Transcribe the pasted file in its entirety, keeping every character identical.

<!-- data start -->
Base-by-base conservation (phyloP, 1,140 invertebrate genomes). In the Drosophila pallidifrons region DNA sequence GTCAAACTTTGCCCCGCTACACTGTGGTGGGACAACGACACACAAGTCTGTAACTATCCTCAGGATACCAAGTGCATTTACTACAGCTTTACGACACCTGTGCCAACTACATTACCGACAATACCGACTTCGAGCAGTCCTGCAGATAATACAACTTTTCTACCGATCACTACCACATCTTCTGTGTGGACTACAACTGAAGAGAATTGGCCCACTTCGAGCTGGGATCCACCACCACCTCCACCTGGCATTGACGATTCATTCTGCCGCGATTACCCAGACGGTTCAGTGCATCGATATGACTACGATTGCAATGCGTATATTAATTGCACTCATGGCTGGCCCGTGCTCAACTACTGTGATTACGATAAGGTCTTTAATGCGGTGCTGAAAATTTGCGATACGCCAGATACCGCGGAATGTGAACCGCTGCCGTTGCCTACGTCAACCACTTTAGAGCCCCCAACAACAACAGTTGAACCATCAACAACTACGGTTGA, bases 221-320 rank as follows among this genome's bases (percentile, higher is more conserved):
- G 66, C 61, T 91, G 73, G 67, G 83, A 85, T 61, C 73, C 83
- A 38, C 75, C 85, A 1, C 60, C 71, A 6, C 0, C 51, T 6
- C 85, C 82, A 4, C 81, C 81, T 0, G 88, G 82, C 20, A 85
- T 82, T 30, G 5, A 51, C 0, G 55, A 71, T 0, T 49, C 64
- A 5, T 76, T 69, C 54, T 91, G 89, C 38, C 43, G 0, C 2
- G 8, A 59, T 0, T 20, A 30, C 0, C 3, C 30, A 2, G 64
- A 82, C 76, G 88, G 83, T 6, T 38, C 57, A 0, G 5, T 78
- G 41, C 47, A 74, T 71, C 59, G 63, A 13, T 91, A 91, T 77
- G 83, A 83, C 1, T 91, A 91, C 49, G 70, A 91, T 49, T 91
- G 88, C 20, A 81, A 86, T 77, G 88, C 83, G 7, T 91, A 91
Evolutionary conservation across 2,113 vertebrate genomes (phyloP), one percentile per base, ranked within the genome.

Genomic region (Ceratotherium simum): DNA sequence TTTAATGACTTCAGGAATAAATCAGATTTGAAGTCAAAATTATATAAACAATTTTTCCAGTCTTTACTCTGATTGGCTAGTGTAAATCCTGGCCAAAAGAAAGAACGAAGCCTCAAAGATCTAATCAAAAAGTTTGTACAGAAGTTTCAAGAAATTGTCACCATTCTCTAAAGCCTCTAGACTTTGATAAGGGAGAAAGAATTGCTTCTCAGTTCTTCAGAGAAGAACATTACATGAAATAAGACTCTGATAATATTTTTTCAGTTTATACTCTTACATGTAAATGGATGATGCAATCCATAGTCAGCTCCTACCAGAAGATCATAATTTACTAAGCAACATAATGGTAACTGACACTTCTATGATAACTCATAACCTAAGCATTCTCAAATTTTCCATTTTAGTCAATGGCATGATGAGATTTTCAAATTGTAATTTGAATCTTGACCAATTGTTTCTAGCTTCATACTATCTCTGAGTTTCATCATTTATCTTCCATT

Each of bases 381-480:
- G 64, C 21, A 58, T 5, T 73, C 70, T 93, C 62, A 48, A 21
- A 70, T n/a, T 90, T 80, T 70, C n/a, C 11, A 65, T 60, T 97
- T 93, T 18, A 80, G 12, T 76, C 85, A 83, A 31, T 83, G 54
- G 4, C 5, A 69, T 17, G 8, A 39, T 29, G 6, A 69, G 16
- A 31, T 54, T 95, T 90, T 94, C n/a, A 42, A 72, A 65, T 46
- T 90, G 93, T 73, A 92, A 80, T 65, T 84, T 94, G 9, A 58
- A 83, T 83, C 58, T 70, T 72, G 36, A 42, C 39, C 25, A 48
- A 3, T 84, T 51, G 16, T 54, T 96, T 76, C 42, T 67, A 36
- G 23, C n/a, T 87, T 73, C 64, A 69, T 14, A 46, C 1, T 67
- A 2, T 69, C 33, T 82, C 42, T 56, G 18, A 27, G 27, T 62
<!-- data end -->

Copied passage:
Base-by-base conservation (phyloP, 1,140 invertebrate genomes). In the Drosophila pallidifrons region DNA sequence GTCAAACTTTGCCCCGCTACACTGTGGTGGGACAACGACACACAAGTCTGTAACTATCCTCAGGATACCAAGTGCATTTACTACAGCTTTACGACACCTGTGCCAACTACATTACCGACAATACCGACTTCGAGCAGTCCTGCAGATAATACAACTTTTCTACCGATCACTACCACATCTTCTGTGTGGACTACAACTGAAGAGAATTGGCCCACTTCGAGCTGGGATCCACCACCACCTCCACCTGGCATTGACGATTCATTCTGCCGCGATTACCCAGACGGTTCAGTGCATCGATATGACTACGATTGCAATGCGTATATTAATTGCACTCATGGCTGGCCCGTGCTCAACTACTGTGATTACGATAAGGTCTTTAATGCGGTGCTGAAAATTTGCGATACGCCAGATACCGCGGAATGTGAACCGCTGCCGTTGCCTACGTCAACCACTTTAGAGCCCCCAACAACAACAGTTGAACCATCAACAACTACGGTTGA, bases 221-320 rank as follows among this genome's bases (percentile, higher is more conserved):
- G 66, C 61, T 91, G 73, G 67, G 83, A 85, T 61, C 73, C 83
- A 38, C 75, C 85, A 1, C 60, C 71, A 6, C 0, C 51, T 6
- C 85, C 82, A 4, C 81, C 81, T 0, G 88, G 82, C 20, A 85
- T 82, T 30, G 5, A 51, C 0, G 55, A 71, T 0, T 49, C 64
- A 5, T 76, T 69, C 54, T 91, G 89, C 38, C 43, G 0, C 2
- G 8, A 59, T 0, T 20, A 30, C 0, C 3, C 30, A 2, G 64
- A 82, C 76, G 88, G 83, T 6, T 38, C 57, A 0, G 5, T 78
- G 41, C 47, A 74, T 71, C 59, G 63, A 13, T 91, A 91, T 77
- G 83, A 83, C 1, T 91, A 91, C 49, G 70, A 91, T 49, T 91
- G 88, C 20, A 81, A 86, T 77, G 88, C 83, G 7, T 91, A 91
Evolutionary conservation across 2,113 vertebrate genomes (phyloP), one percentile per base, ranked within the genome.

Genomic region (Ceratotherium simum): DNA sequence TTTAATGACTTCAGGAATAAATCAGATTTGAAGTCAAAATTATATAAACAATTTTTCCAGTCTTTACTCTGATTGGCTAGTGTAAATCCTGGCCAAAAGAAAGAACGAAGCCTCAAAGATCTAATCAAAAAGTTTGTACAGAAGTTTCAAGAAATTGTCACCATTCTCTAAAGCCTCTAGACTTTGATAAGGGAGAAAGAATTGCTTCTCAGTTCTTCAGAGAAGAACATTACATGAAATAAGACTCTGATAATATTTTTTCAGTTTATACTCTTACATGTAAATGGATGATGCAATCCATAGTCAGCTCCTACCAGAAGATCATAATTTACTAAGCAACATAATGGTAACTGACACTTCTATGATAACTCATAACCTAAGCATTCTCAAATTTTCCATTTTAGTCAATGGCATGATGAGATTTTCAAATTGTAATTTGAATCTTGACCAATTGTTTCTAGCTTCATACTATCTCTGAGTTTCATCATTTATCTTCCATT

Each of bases 381-480:
- G 64, C 21, A 58, T 5, T 73, C 70, T 93, C 62, A 48, A 21
- A 70, T n/a, T 90, T 80, T 70, C n/a, C 11, A 65, T 60, T 97
- T 93, T 18, A 80, G 12, T 76, C 85, A 83, A 31, T 83, G 54
- G 4, C 5, A 69, T 17, G 8, A 39, T 29, G 6, A 69, G 16
- A 31, T 54, T 95, T 90, T 94, C n/a, A 42, A 72, A 65, T 46
- T 90, G 93, T 73, A 92, A 80, T 65, T 84, T 94, G 9, A 58
- A 83, T 83, C 58, T 70, T 72, G 36, A 42, C 39, C 25, A 48
- A 3, T 84, T 51, G 16, T 54, T 96, T 76, C 42, T 67, A 36
- G 23, C n/a, T 87, T 73, C 64, A 69, T 14, A 46, C 1, T 67
- A 2, T 69, C 33, T 82, C 42, T 56, G 18, A 27, G 27, T 62